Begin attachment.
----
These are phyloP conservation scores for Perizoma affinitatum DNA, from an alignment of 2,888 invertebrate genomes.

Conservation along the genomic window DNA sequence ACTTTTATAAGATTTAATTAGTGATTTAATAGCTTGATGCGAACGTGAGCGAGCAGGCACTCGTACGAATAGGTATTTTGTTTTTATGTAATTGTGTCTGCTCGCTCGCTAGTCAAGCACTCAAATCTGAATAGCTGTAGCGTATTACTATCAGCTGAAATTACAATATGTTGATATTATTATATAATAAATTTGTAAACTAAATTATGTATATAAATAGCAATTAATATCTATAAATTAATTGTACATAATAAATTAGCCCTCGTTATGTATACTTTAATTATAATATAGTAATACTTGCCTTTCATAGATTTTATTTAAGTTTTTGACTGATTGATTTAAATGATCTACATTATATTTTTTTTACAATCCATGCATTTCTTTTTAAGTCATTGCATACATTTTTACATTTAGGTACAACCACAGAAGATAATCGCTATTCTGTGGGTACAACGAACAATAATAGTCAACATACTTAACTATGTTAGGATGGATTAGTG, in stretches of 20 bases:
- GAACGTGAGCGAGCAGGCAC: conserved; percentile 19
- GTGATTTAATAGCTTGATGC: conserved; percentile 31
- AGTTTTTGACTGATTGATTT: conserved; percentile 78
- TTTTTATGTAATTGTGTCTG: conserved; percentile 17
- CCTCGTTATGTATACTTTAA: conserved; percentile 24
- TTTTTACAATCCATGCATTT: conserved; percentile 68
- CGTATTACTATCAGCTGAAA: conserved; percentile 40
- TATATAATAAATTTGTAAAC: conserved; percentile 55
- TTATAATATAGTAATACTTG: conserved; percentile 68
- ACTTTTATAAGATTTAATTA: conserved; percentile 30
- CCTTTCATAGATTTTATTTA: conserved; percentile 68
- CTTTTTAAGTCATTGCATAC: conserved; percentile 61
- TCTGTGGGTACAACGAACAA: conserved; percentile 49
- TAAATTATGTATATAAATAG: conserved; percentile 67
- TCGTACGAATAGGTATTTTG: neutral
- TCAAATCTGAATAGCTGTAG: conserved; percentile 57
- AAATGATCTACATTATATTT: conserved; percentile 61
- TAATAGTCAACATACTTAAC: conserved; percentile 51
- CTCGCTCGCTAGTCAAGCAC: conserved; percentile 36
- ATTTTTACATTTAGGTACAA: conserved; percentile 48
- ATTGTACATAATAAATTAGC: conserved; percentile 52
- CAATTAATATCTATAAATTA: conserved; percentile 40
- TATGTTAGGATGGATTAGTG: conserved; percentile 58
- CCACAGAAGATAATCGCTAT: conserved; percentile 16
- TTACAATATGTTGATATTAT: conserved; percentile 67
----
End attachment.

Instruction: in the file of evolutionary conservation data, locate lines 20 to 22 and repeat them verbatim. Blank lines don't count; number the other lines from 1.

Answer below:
- TAATAGTCAACATACTTAAC: conserved; percentile 51
- CTCGCTCGCTAGTCAAGCAC: conserved; percentile 36
- ATTTTTACATTTAGGTACAA: conserved; percentile 48